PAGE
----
By that time, in 1973, I was living in Berkeley where Efrem also lived and we set about putting a terminal up adjacent to the campus. The student government had established a record store – the Leopold Stokowski Memorial Service Pavilion – with the express purpose of forcing down prices on LP records, at which it was successful. We appeared before the student senate to request permission to set up a terminal and found them quite receptive to the idea – it would be difficult to imagine a flint-eyed businessman making the same decision as casually.

Muffled but accessible Teletype ASR-33

Muffled but accessible Teletype ASR-33

Thus, on August 8, 1973, we brought a used Teleype Model 33 to Leopolds’ Records on Durant Ave. and set it up next to a musician’s bulletin board next to the entrance (at the top of a second – floor landing). I had built a cardboard-and-foam-plastic housing to muffle the Teletype and we set up a modem to connect to a phone line we had ordered installed – this line was an Oakland exchange that was within the local (free) calling range of San Francisco, so we made only one very long call per day. We had a poster in the psychedelic genre explaining how to enter and search for items, and we had one of our number sitting next to the terminal – but there were two holes in the housing inviting the user’s hands. While we had expected a certain amount of wariness or outright hostility we found almost universal enthusiasm.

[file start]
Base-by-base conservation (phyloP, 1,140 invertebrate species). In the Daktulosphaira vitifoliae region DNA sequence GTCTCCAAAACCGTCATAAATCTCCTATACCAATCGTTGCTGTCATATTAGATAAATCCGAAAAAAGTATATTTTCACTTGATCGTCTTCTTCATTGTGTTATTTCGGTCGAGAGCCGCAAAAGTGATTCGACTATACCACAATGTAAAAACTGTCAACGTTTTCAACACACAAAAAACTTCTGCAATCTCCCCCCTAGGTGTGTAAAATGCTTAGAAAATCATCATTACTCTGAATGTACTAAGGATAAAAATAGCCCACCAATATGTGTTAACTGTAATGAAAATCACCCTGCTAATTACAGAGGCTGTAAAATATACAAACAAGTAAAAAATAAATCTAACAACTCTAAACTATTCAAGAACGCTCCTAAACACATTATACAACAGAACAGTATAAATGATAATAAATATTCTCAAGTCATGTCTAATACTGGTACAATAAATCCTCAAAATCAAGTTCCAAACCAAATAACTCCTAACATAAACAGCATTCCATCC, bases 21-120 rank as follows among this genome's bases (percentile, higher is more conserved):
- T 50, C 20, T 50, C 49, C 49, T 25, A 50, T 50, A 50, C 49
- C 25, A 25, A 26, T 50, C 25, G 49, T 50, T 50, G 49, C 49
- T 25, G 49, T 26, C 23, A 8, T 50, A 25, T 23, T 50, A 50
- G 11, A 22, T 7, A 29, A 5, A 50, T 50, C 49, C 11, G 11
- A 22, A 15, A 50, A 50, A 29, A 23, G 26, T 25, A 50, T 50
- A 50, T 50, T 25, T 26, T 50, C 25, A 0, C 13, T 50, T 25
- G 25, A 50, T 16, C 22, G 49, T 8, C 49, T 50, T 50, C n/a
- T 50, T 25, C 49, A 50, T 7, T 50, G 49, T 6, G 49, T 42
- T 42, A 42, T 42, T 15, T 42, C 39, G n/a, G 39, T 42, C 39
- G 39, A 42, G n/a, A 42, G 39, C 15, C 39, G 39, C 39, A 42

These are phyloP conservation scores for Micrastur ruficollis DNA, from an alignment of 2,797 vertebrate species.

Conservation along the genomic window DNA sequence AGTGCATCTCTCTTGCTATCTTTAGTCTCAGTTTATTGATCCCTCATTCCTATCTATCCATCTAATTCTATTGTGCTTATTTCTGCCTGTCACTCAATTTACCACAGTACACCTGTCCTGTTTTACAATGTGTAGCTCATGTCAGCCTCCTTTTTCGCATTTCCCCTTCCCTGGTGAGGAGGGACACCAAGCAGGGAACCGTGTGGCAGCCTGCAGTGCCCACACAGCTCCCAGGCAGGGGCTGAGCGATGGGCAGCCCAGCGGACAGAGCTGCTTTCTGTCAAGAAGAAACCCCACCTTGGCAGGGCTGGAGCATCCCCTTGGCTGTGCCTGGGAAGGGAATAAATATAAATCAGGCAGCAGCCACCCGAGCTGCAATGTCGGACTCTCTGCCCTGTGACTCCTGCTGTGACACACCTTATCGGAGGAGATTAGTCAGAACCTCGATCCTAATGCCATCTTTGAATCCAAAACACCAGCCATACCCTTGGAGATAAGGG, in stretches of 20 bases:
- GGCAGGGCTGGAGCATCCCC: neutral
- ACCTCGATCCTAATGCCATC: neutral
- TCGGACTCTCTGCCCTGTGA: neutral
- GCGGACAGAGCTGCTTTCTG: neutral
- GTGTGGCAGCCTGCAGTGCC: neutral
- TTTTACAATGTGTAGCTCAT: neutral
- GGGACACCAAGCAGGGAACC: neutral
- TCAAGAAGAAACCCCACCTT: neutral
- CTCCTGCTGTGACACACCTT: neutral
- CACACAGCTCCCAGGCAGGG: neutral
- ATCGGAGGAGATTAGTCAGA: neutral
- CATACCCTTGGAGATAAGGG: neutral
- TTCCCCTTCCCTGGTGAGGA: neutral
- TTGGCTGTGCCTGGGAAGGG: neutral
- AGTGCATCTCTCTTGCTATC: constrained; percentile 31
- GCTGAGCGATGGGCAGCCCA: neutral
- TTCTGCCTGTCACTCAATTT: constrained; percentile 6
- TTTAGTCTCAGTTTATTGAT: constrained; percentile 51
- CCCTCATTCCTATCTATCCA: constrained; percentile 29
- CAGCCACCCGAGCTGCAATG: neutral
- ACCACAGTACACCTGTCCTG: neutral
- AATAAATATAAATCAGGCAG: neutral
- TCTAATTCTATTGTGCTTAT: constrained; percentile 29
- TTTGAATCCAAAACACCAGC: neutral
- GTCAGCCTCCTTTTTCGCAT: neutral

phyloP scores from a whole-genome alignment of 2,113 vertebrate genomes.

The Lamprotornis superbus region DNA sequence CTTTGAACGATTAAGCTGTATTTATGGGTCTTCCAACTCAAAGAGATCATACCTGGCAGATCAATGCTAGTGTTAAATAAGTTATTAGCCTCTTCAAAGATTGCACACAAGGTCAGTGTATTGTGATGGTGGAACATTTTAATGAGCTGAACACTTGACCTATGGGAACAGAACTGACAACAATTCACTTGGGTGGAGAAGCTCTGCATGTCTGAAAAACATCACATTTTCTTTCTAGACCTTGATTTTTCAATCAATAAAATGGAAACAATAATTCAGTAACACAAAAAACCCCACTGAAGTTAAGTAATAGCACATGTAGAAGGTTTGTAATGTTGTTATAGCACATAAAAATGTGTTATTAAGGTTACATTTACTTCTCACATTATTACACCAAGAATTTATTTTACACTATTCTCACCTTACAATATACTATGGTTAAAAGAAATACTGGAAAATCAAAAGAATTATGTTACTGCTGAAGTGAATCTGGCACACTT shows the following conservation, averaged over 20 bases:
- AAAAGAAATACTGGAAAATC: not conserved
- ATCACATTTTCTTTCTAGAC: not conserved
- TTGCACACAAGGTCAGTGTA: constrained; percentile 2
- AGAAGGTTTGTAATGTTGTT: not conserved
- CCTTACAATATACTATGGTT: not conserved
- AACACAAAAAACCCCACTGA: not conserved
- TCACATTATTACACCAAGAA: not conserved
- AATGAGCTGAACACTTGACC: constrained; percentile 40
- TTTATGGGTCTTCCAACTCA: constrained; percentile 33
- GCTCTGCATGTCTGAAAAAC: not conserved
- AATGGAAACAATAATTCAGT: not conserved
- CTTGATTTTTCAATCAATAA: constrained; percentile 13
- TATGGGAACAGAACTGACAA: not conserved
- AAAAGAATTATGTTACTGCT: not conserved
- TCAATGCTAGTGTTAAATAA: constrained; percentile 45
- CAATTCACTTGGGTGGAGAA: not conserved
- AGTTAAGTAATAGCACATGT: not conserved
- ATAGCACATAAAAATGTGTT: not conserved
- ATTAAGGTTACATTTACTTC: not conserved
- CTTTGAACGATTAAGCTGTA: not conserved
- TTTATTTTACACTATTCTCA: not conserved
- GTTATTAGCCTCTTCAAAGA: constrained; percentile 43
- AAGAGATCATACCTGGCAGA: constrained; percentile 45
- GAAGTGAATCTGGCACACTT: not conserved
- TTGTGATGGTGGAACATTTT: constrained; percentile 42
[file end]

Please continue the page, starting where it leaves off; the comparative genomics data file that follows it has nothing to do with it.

“Would  you like to use our electronic bulletin board?” we would ask those who approached, “We’re using a computer”. At the last word newcomers’ faces would open up and many would say “Oh, boy! Can I use it?!” Now I say that “we opened the door to cyberspace and found that it was hospitable territory”. The data base showed tremendous variation and imagination – all the musician’s traffic moved from the paper bulletin board to our “Community Memory” system

I worked at Resource One for minimum pay – $3.50 per hour – and by mid-1974 was getting
“job shop” work – nowadays they would be called a W2 contractor – from a contractor who paid me a salary and placed me at clients’ locations to do their engineering work. At the time this was considered a good way to make better than average pay as long as one was flexible – it attracted a lot of newly-divorced engineers. At one job there was a policy that after three months the “job-shopper” would be made a permanent employee. I could see that they were about to go out of business and decided to become my own job shop. They bid me goodbye and were soon gone themselves, and I was self-employed as LGC Engineering. The initials stood for Loving Grace Cybernetics, a phrase Efrem sometimes used as a business name and a reference to the poem “All Watched Over by Machines of Loving Grace” written during a sojourn at Cal Tech. I figured that whatever was coming, I would be the hardware engineering arm.